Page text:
The LIFE Tool team was inspired by this problem and wanted to simulate traffic flow during evacuations. Their tool, which can be used by first responders in the field and by planning committees before a fire, combines fire perimeter and environmental data with traffic and population data to evaluate and suggest the best evacuation routes for various communities.

“This was one of my favorite classes at Stanford,” said Seagrist. “It was really cool to see how CAL FIRE puts a lot of time and effort into different school projects and gets students thinking about solving some of these problems. It’s good not only for managing fires, but also for helping students use some of the skills that we’re cultivating in the classroom.”

Project Firesafe

This screenshot shows what CAL FIRE first responders might see while using the tool from Project Firesafe. The assessment is shown after selecting a custom area on a map, with the scale deeming 10 as the highest social vulnerability risk and 1 as the lowest risk. (Image credit: Hannah Sieber)

Motivated by the interdisciplinary nature of wildfire operations, the team behind Project Firesafe layered social vulnerability data from the Centers for Disease Control and Prevention (CDC) on top of fire spread models to identify the most at-risk communities in real time.

“The CDC Social vulnerability data is a series of different variables that affect someone’s well-being, everything from income to age to one’s ability to speak different languages. We chose factors that we thought were most relevant to wildfire evacuation,” said Sieber, a master’s student in Stanford Earth’s Emmett Interdisciplinary Program in Environment and Resources and Stanford Graduate School of Business.

The tool takes small, half-kilometer by half-kilometer areas, predicts the burn risk using artificial intelligence techniques and then layers in selected social vulnerability factors. The end result is a visualization that any fire responder or response planner might easily use.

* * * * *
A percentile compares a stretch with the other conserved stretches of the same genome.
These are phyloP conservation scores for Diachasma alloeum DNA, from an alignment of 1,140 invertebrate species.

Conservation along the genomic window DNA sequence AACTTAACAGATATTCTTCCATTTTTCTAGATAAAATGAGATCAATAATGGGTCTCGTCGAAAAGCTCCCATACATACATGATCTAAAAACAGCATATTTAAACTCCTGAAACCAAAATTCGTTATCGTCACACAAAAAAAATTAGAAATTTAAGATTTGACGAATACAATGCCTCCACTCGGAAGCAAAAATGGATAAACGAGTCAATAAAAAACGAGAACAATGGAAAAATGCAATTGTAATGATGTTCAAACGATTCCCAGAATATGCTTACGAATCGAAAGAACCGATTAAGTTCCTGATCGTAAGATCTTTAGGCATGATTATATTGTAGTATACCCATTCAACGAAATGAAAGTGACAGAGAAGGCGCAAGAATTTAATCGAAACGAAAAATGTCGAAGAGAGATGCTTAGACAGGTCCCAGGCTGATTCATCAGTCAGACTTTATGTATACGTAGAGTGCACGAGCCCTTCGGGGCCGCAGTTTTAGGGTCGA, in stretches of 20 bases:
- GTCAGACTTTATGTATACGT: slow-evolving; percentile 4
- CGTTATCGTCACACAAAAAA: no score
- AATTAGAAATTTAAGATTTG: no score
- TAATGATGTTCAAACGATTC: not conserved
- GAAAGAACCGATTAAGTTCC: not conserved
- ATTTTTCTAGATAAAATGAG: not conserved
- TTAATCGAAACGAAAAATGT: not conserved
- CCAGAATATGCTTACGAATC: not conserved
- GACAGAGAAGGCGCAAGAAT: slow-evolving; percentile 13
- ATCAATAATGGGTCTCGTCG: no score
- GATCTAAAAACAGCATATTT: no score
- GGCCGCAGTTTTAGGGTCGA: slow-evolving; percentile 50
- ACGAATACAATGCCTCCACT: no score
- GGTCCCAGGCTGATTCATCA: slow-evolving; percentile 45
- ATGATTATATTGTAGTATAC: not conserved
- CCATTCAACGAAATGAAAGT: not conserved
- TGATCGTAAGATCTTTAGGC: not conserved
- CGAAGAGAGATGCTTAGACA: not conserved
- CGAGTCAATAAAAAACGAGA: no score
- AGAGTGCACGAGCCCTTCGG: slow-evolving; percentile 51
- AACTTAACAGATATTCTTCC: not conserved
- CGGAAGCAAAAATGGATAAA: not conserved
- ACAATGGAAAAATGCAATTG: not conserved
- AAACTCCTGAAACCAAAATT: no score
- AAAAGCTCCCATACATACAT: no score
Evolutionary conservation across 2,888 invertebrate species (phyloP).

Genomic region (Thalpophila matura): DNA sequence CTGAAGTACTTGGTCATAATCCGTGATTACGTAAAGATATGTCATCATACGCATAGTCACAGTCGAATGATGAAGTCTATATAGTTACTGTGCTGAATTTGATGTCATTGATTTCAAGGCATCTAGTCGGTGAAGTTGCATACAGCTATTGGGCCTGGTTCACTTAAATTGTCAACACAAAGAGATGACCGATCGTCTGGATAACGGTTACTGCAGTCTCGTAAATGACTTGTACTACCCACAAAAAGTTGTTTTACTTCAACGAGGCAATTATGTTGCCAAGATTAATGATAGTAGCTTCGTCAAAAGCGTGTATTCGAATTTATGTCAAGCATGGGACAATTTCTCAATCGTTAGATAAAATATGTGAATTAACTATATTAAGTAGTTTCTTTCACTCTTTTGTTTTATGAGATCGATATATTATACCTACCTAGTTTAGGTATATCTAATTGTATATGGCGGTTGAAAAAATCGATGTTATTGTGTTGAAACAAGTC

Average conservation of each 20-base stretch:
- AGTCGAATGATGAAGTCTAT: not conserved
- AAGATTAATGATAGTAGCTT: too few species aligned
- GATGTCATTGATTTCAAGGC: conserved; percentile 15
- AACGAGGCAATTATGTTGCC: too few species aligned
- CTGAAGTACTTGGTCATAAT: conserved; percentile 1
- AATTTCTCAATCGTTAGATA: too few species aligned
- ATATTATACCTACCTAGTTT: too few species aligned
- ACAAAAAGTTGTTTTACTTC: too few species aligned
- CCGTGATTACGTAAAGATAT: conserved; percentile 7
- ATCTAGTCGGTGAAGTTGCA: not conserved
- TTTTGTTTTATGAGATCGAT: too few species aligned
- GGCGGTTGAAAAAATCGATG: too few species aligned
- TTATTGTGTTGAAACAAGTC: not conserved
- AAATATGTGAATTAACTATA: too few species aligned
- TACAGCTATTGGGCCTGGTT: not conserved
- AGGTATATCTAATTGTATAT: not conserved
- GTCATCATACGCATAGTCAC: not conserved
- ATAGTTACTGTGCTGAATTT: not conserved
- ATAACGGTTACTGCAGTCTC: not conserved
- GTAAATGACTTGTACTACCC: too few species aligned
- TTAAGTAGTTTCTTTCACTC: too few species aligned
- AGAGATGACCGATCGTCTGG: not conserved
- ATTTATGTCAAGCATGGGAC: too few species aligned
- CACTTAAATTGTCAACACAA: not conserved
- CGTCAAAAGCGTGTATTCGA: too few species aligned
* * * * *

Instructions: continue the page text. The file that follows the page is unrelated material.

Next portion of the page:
CAL FIRE and other response planners could potentially use this data to make crucial strategy decisions. For example, more interpreters could be deployed to neighborhoods where Spanish is the dominant language or more buses and other means of evacuation can be ready in areas where car ownership is low.

“We’re focusing on variables that have clear interventions and strategies that could be implemented,” Sieber said.

Project Firesafe “touched a possible blind spot and pointed out a vital factor that must be considered in the critical decision making of assessing the wildfire risk for communities,” said CAL FIRE’s Song.

Looking to the future of wildfires

These projects are only first steps toward innovations in wildfire response practices, but they are substantial first steps, Song said. Now, the focus is on working more closely with CAL FIRE to put the student ideas into practice and aligning them with the agency’s larger goals.

“One of our biggest goals is to create a fire simulation that can predict where the fire will go in real time and as far as 5 to 6 hours into the future. We would like to have some software that uses AI to monitor our satellite cameras and predict fire spread,” said Song.

CAL FIRE has plans for continuing cooperation with Stanford to further develop AI tools for assessing burn risk and fire spread, Song said.

“Students are very, very passionate. Their goal is to find the problem and its root cause,” he added. “They provide solutions to help us that are very enlightening because they have different angles of approach where CAL FIRE is often busy with too many fires. We’re constantly focusing outward for fire response, but students can look inward from different points of view to help develop better methods.”

To read all stories about Stanford science, subscribe to the biweekly Stanford Science Digest.

Media Contacts

Taylor Kubota, Stanford News Service: (650) 724-7707, tkubota@stanford.edu